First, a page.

A cube is a regular polyhedron with eight vertices that also forms the cubic honeycomb, the only regular honeycomb in three-dimensional space.[17] Through various truncation operations, the cubic honeycomb generates eight other convex uniform honeycombs under the cubic group  .[18] The octahedron, with eight equilateral triangles as faces, is the dual polyhedron to the cube and one of eight convex deltahedra.[19][20] The stella octangula, or eight-pointed star, is the only stellation with octahedral symmetry. It has eight triangular faces alongside eight vertices that forms a cubic faceting, composed of two self-dual tetrahedra that makes it the simplest of five regular compounds. The cuboctahedron, on the other hand, is a rectified cube or rectified octahedron, and one of only two convex quasiregular polyhedra. It contains eight equilateral triangular faces, whose first stellation is the cube-octahedron compound.[21][22] There are also eight uniform polyhedron compounds made purely of octahedra, including the regular compound of five octahedra, and an infinite amount of polyhedron compounds made only of octahedra as triangular antiprisms (UC22 and UC23, with p = 3 and q = 1).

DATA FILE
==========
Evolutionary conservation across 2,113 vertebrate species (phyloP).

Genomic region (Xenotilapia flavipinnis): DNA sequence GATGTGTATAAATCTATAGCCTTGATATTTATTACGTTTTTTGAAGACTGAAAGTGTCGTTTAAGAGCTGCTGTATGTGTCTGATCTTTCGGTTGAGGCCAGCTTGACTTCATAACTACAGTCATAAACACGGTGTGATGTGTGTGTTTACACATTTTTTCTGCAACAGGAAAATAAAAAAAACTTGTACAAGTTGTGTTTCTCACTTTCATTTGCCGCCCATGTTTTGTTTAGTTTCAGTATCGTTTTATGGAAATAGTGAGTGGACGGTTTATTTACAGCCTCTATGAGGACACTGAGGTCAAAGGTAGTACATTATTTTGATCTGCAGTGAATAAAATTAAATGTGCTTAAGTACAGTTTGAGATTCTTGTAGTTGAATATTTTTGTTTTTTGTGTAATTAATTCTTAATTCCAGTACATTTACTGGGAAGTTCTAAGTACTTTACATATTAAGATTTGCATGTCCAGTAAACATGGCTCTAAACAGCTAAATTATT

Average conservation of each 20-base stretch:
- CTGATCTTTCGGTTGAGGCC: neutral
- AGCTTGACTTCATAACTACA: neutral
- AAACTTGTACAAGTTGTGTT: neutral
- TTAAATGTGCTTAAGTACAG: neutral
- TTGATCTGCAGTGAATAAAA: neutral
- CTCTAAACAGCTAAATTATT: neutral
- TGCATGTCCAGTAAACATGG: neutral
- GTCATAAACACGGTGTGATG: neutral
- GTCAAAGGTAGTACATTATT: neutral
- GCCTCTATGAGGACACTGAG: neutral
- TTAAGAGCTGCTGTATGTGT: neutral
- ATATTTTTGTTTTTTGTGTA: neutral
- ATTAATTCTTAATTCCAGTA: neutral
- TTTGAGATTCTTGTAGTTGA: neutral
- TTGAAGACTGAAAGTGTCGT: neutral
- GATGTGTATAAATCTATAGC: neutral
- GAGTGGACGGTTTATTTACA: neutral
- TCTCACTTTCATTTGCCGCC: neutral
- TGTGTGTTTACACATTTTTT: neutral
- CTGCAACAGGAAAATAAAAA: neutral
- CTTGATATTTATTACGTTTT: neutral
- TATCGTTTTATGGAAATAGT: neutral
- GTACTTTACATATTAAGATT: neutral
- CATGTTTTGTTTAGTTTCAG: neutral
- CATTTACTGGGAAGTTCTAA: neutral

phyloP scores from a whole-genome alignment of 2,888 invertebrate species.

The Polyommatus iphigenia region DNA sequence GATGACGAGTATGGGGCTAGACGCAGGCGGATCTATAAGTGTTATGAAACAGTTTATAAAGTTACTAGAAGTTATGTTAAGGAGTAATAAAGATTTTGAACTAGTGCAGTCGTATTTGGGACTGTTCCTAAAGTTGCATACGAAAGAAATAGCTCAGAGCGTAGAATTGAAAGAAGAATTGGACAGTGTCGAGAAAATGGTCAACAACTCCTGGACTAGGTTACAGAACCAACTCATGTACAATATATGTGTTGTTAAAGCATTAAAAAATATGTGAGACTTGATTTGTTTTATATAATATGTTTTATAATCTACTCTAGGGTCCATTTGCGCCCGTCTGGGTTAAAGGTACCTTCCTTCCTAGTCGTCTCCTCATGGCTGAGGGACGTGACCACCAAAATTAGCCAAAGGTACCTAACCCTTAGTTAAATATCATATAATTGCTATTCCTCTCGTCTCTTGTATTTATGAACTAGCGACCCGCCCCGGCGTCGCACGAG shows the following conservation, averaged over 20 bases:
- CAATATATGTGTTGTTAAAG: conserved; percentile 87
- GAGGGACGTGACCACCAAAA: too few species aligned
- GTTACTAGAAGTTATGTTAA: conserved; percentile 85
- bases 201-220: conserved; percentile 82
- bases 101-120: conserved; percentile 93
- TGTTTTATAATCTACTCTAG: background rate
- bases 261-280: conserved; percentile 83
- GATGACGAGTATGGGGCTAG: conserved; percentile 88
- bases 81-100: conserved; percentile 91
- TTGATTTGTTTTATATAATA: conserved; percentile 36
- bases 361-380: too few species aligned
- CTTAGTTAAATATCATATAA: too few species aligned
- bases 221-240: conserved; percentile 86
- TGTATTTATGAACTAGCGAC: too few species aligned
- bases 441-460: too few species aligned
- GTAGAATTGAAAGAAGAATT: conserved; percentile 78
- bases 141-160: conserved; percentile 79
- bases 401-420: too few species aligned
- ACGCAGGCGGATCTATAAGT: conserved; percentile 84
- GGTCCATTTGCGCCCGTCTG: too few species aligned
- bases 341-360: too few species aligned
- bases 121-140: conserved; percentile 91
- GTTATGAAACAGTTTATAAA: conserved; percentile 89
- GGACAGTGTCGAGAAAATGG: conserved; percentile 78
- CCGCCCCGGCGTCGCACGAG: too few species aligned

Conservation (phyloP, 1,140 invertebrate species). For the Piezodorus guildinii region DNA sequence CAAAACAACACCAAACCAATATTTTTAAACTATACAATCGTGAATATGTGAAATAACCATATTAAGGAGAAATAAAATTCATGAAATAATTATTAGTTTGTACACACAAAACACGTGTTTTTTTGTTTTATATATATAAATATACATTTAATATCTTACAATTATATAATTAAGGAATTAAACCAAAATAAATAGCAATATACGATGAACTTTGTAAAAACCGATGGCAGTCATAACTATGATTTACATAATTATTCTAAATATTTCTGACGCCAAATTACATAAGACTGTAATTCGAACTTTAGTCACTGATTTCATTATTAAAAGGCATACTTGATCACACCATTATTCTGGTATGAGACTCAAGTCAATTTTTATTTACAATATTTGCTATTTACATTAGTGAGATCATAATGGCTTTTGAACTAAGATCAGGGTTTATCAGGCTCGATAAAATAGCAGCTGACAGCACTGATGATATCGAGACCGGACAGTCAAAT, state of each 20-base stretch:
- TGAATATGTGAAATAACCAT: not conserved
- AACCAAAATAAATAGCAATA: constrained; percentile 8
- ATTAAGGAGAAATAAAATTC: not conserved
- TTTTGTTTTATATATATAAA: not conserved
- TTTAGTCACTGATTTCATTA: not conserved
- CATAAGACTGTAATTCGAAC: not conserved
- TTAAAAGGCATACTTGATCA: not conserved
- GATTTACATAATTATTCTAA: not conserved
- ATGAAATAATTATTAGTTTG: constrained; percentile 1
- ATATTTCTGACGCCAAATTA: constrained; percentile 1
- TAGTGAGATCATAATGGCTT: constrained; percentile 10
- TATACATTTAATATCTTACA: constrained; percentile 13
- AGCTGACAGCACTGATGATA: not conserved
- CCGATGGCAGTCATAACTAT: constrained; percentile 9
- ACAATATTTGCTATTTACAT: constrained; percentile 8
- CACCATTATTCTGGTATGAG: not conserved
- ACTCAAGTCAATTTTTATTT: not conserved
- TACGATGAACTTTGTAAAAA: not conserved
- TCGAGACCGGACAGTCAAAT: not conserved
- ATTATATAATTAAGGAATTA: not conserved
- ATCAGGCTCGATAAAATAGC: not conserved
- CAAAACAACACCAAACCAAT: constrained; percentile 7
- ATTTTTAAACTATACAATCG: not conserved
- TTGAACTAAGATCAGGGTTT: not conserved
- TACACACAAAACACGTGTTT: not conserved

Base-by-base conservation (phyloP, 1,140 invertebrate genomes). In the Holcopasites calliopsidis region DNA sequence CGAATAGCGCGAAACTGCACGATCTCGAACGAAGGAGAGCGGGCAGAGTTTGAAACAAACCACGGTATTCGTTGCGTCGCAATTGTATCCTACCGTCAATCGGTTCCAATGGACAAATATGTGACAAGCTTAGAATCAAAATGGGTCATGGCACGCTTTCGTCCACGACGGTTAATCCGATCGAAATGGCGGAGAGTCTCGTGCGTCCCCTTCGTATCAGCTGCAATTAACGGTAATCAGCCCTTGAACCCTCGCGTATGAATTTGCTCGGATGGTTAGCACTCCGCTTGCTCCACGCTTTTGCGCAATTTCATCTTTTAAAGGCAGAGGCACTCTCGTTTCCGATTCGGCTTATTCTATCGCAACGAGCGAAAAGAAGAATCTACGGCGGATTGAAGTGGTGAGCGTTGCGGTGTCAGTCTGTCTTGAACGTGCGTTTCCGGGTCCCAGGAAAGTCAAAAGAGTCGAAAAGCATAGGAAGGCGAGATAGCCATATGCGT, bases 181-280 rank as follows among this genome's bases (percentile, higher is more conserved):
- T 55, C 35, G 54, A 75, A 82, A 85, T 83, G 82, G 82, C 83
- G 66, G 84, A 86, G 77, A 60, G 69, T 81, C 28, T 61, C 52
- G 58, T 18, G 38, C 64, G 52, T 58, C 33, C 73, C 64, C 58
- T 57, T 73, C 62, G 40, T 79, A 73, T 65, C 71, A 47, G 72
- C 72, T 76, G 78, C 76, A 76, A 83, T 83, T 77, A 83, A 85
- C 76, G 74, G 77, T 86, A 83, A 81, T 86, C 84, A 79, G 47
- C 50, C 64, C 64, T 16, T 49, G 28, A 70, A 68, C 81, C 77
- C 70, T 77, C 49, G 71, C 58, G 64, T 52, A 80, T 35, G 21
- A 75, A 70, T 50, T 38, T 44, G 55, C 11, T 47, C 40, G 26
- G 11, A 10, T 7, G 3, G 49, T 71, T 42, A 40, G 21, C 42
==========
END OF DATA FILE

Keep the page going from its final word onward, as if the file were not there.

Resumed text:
The truncated tetrahedron is the simplest Archimedean solid, made of four triangles and four hexagons, the hexagonal prism, which classifies as an irregular octahedron and parallelohedron, is able to tessellate space as a three-dimensional analogue of the hexagon, and the gyrobifastigium, with four square faces and four triangular faces, is the only Johnson solid that is able to tessellate space. The truncated octahedron, also a parallelohedron, is the permutohedron of order four, with eight hexagonal faces alongside six squares is likewise the only Archimedean solid that can generate a honeycomb on its own.

A tesseract or 8-cell is the four-dimensional analogue of the cube. It is one of six regular polychora, with a total of eight cubical cells, hence its name. Its dual figure is the analogue of the octahedron, with twice the amount of cells and simply termed the 16-cell, that is the orthonormal basis of vectors in four dimensions. Whereas a tesseractic honeycomb is self-dual, a 16-cell honeycomb is dual to a 24-cell honeycomb that is made of 24-cells. The 24-cell is also regular, and made purely of octahedra whose vertex arrangement represents the ring of Hurwitz integral quaternions. Both the tesseract and the 16-cell can fit inside a 24-cell, and in a 24-cell honeycomb, eight 24-cells meet at a vertex. Also, the Petrie polygon of the tesseract and the 16-cell is a regular octagon.